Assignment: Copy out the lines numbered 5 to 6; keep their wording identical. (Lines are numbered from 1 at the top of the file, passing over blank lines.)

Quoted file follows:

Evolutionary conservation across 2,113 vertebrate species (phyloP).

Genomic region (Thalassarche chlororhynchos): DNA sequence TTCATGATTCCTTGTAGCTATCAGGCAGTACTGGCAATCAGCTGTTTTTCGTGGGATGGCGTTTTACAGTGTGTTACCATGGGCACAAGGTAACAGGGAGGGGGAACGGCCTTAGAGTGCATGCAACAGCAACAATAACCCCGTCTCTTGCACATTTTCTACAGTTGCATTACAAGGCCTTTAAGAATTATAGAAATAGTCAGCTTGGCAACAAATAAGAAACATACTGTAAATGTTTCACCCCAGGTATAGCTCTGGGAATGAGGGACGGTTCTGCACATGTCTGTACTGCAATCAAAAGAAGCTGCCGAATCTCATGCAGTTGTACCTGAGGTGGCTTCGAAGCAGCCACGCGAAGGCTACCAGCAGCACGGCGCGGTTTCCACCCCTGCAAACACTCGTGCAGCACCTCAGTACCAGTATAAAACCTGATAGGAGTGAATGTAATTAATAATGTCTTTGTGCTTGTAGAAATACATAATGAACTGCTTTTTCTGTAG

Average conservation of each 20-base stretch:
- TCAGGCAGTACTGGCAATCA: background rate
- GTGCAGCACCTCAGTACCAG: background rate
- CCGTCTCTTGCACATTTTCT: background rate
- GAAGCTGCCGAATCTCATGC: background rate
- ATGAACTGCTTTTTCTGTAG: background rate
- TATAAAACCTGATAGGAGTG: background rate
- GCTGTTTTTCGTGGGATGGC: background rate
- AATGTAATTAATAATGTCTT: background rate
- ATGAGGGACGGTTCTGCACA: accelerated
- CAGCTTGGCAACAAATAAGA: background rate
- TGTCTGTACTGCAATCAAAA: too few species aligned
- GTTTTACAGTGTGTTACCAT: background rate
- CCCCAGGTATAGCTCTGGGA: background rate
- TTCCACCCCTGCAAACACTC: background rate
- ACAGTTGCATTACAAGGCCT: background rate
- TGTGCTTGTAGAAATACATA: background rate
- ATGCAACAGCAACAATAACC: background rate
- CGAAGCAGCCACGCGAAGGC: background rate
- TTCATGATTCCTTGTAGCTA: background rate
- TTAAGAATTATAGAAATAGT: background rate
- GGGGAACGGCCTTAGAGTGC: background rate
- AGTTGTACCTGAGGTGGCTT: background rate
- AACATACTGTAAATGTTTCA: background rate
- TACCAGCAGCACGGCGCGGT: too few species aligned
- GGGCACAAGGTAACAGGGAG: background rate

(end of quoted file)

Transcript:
- GTGCAGCACCTCAGTACCAG: background rate
- CCGTCTCTTGCACATTTTCT: background rate